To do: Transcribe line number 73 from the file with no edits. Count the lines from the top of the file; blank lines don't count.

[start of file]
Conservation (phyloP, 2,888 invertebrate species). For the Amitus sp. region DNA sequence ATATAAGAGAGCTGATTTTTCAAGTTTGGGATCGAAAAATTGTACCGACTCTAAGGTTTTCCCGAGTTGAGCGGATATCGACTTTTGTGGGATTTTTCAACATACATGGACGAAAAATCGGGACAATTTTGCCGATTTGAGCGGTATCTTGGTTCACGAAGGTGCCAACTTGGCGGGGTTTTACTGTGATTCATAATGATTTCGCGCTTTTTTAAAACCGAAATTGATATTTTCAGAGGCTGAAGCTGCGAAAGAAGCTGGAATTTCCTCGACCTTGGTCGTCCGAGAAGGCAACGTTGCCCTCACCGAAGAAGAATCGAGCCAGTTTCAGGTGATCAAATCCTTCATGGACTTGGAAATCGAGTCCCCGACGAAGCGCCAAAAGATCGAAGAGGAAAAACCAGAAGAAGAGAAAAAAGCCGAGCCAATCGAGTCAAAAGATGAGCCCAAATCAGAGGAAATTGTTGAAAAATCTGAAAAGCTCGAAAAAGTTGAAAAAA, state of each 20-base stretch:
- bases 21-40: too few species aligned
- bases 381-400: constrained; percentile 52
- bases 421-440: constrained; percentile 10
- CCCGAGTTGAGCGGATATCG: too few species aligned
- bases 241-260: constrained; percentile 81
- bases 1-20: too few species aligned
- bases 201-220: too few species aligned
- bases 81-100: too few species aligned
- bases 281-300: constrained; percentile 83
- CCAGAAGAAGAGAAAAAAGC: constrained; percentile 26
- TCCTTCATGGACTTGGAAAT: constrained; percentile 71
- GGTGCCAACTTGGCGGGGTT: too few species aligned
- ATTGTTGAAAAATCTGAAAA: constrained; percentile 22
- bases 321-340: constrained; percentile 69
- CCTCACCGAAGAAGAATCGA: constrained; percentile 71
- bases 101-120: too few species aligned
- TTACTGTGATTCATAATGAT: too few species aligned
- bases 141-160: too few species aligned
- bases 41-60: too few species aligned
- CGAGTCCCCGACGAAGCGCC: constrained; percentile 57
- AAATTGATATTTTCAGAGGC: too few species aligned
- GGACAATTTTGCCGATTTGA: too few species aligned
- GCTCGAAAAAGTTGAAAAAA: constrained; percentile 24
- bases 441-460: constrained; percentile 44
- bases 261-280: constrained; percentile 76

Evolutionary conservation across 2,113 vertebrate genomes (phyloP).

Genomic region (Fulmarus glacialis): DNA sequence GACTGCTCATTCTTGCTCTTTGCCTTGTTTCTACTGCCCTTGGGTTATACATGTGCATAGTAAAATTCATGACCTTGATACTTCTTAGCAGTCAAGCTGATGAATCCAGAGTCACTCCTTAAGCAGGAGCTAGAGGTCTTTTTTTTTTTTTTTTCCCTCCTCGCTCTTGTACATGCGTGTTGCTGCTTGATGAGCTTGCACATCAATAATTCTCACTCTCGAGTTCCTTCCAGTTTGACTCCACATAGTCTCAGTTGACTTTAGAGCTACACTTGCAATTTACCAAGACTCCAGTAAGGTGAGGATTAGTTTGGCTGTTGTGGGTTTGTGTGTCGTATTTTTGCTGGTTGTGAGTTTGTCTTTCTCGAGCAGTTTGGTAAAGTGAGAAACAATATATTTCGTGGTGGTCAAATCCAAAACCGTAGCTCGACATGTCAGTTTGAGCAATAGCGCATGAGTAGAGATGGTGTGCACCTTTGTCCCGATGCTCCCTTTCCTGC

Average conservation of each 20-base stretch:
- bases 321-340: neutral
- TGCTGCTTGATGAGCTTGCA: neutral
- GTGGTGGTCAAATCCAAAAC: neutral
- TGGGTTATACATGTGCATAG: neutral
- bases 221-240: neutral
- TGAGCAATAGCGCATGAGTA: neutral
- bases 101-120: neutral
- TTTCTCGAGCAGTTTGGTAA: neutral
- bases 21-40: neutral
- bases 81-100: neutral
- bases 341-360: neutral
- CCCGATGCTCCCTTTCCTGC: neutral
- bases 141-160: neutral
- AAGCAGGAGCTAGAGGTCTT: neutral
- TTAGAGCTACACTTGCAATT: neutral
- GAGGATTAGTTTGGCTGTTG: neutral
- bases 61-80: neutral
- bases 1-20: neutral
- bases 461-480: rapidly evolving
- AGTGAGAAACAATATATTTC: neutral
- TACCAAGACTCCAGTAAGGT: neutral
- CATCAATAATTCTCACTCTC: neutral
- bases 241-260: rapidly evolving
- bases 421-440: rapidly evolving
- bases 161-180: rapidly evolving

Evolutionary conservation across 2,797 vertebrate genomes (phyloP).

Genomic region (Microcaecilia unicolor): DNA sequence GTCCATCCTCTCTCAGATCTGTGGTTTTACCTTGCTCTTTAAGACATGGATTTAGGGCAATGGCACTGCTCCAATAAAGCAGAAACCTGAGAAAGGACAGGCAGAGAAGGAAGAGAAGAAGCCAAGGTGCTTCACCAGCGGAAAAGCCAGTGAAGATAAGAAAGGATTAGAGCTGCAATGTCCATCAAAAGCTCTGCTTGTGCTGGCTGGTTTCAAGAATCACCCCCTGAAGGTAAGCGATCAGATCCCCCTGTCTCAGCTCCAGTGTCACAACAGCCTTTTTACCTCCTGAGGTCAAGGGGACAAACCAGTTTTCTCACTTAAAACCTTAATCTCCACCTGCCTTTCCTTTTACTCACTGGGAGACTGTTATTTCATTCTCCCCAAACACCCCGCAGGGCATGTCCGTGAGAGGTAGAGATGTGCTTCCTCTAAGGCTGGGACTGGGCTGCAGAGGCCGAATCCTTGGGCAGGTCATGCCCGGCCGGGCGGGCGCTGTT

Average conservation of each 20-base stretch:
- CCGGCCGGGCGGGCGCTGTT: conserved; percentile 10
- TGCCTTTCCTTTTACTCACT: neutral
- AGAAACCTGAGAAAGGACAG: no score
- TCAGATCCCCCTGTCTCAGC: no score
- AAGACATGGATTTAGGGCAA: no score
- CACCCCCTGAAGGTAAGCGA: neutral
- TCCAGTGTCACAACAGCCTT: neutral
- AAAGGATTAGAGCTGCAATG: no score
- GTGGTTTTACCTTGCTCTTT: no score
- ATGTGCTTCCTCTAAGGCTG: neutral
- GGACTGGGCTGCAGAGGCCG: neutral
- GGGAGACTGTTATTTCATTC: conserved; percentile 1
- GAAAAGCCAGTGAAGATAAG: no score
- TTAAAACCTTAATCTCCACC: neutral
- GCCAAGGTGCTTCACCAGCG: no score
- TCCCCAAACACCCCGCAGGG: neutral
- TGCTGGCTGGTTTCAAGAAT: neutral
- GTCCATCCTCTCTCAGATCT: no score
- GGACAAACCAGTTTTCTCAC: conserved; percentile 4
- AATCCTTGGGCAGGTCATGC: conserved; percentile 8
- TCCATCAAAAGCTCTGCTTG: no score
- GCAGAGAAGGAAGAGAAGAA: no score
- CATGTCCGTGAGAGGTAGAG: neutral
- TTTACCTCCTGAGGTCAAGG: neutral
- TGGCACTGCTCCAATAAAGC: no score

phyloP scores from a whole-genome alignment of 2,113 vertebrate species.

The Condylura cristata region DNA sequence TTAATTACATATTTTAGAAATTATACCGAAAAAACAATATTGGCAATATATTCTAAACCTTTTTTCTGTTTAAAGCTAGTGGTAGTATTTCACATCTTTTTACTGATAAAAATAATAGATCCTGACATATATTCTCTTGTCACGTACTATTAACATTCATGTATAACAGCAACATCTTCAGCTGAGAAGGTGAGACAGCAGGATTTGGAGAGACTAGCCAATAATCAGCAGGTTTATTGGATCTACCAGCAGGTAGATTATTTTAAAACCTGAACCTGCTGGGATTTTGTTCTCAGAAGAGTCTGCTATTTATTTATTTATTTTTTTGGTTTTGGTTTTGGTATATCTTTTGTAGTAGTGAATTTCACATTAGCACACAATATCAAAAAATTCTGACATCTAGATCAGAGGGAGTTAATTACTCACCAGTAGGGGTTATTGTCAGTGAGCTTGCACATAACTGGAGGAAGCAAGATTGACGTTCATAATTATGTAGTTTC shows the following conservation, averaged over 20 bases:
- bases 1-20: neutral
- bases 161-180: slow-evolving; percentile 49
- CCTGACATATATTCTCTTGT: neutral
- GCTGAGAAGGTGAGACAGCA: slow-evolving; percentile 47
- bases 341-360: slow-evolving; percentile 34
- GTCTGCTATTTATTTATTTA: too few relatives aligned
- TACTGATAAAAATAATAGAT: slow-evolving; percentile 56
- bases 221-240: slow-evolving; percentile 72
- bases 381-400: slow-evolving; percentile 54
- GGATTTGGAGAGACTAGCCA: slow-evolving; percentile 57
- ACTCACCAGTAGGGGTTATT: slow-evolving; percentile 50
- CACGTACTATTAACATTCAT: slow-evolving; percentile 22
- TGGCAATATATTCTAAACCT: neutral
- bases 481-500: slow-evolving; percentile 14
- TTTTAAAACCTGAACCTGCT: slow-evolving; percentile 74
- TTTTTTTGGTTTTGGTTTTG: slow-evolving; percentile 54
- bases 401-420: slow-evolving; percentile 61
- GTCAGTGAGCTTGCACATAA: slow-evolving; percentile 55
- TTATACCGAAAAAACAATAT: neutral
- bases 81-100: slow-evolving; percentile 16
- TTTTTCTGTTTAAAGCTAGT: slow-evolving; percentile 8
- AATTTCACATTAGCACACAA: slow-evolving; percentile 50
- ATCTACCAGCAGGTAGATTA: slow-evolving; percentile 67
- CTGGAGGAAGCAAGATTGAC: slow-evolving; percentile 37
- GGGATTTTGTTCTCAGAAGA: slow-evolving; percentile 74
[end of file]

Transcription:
- TCCCCAAACACCCCGCAGGG: neutral